[ Product Page ] VIA [ Technabob ]

Picosteady: A SteadyCam For your iPhone

By David Ponce

Mr. Blurrycam’s first cousin is Mr. Shakycam. They make for a fine pair as together they make up a sizeable portion of the pictures and videos found online. And while the Picosteady pictured above doesn’t help Mr. Blurrycam much (just learn to focus, already), Mr. Shakycam could be out of a job. A SteadyCam is usually an expensive piece of equipment that stabilizes cameras and allows for those smooth, gliding shots you see in movies. It’s not something that you typically use with an iPhone. But if this Kickstarter project is successful, you’ll be able to do just that. It’s got a pivoting handle and a counterweight and accommodates a range of cameras, not just the iPhone. And from sample videos they’ve provided, it seems to do a fine job indeed. It’s smaller than a lot of the higher-end rigs and probably does still require a fair amount of care on the part of the operator, but for the smaller, harder to eliminate vibrations, it’ll do just fine. It’s $139 on pre-order on Kickstarter, after which it’s expected to go up to $179 in retail.

Hit the jump for a video and links.

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Bicycle Rearview Camera Seems Like It Could Come In Handy

By David Ponce

Life is already pretty miserable for cyclists everywhere. Latte sipping motorists in needlessly large cars are way too busy texting to pay any attention to anything on the road. So any piece of technology that makes a cyclists’ life easier is fine by us. The above Bicycle Rearview Camera sends a live feed of whatever is behind you so that you can keep focused on what’s in front and to the sides. The camera connects to the TFT screen via a 78 3/4″ zip-tied cable that accommodates any frame geometry and the battery in the monitor should last 10 hours on a 2 hour charge. There’s a quick-release mechanism so you don’t have to fiddle around when it’s time to take it in with you and a circular pattern of red LEDs flash when the camera’s built-in sensor detects low-light conditions for visibility to traffic. Finally, yes, it’s weatherproof so you can even take it out in the rain.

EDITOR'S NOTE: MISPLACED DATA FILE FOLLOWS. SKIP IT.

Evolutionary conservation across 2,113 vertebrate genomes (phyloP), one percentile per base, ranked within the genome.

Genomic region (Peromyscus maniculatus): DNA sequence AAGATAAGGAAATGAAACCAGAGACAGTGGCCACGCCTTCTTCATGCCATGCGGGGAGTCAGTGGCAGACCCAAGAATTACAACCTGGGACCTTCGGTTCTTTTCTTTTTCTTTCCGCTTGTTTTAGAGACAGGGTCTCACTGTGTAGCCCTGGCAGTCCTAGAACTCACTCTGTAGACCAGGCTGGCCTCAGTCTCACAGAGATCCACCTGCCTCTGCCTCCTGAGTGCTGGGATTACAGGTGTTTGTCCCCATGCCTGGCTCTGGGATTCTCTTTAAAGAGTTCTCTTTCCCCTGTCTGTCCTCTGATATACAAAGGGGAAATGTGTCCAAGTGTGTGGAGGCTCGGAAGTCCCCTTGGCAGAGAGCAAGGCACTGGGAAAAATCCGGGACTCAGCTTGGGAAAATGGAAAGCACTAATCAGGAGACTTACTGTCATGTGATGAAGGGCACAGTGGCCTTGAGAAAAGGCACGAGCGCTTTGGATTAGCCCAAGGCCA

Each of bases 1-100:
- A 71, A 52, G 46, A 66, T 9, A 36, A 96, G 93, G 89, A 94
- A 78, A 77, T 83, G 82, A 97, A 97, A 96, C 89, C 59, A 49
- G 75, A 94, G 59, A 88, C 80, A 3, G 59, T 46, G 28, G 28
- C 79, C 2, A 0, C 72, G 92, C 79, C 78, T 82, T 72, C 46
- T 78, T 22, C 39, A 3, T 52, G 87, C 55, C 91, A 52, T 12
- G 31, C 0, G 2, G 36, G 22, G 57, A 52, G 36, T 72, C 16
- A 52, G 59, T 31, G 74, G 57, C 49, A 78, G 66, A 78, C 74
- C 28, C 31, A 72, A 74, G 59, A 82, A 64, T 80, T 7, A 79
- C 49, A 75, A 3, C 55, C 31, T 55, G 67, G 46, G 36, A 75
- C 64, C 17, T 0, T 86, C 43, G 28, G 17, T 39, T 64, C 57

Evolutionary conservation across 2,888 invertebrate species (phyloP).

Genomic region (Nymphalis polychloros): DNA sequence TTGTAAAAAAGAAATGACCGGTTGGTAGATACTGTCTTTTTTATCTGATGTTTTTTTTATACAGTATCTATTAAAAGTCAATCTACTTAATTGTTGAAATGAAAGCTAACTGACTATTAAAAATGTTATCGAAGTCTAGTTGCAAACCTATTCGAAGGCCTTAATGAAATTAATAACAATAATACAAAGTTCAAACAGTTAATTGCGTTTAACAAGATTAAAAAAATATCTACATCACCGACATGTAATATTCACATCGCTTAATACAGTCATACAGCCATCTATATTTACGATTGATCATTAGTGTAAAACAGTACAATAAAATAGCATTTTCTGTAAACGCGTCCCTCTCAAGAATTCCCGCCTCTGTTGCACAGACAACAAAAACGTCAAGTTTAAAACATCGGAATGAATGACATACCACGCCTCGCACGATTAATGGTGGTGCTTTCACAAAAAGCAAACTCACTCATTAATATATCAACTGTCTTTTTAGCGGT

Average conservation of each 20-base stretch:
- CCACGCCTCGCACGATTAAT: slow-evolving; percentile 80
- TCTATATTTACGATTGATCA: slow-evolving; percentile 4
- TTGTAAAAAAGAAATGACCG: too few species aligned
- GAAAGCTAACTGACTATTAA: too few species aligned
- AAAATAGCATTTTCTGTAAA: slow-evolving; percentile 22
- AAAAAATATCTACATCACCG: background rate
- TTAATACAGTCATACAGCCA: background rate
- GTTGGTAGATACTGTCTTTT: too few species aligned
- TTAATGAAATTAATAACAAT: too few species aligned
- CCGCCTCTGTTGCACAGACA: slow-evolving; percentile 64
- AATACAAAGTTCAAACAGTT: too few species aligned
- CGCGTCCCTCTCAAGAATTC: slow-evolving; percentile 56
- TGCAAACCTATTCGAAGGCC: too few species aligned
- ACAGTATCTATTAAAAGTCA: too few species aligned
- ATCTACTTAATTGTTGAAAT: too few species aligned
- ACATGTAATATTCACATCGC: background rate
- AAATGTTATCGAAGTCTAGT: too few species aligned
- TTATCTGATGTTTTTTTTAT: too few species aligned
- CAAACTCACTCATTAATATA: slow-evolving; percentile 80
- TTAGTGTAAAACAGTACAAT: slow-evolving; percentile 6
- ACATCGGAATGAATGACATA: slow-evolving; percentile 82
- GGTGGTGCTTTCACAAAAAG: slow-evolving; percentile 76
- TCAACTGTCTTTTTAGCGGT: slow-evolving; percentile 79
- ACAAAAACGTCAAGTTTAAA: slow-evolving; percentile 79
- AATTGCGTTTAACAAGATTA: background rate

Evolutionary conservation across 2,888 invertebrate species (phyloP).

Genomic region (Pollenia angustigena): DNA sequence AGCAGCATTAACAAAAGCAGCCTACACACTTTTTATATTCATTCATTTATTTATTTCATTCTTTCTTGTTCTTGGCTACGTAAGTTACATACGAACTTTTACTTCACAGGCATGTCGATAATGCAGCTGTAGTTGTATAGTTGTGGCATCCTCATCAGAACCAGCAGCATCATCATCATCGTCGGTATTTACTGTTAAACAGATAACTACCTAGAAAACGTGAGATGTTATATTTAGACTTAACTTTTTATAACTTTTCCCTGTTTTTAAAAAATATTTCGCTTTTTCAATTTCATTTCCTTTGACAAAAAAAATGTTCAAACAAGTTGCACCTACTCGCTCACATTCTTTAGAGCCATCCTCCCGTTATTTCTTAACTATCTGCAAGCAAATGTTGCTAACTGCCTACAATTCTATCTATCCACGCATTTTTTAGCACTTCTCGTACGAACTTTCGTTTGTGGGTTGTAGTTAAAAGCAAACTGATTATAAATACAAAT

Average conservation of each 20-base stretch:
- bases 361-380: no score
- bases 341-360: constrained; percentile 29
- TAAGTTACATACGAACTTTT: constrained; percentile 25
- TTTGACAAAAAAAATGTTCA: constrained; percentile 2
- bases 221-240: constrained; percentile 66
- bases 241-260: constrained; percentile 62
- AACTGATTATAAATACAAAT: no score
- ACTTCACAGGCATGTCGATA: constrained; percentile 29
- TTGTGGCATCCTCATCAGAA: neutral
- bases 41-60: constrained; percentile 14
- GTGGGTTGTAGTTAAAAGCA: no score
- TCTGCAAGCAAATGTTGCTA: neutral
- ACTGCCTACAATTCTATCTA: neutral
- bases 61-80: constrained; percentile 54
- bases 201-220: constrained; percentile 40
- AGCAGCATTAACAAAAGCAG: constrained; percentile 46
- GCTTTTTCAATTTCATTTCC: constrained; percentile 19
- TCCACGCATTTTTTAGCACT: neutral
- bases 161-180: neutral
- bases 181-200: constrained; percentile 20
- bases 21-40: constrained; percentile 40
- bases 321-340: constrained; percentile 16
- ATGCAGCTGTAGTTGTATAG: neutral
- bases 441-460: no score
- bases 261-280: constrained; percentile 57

It’s $179.

[ Product Page ] VIA [ Coolest Gadgets ]

The Kick Is A Full-Spectrum Camera Light That You Control With Your iPhone

By David Ponce

Taking good pictures, moving or otherwise, involves more than having an eye for composition and timing. It helps to have good equipment, and high on the list is proper lighting. The Kick is a small, full-spectrum light that is made to work specifically with your iPhone. So while you might not have the lens, sensor, steady cam, jib or anything else that good photography often calls for, being able to control the light in the way that The Kick allows will go a long way to making those iPhone shots look great. The application lets you pick any color you want and The Kick will reproduce it. And what’s even more impressive is that it can also do animated light. You can pick from some presets like Lightning, Fire or Cannon shots, or (and this is really cool) open up a video, pick a sampling spot on that video and The Kick will reproduce the light from that part of the video.

Of course you’re not limited to using The Kick with the iPhone; you’re free to bring out the professional rig and simply use the iPhone as a remote control for the light. It’s fairly small, about the size of an iPhone and normal use will drain the batter in 4 to 5 hours. There are two versions up for pre-order on Kickstarter, The Kick Plus at $149, and The Kick Basic at $99. The cheaper version lacks WiFi connectivity, and thus iPhone control.

[ Project Page ] VIA [ UberGizmo ]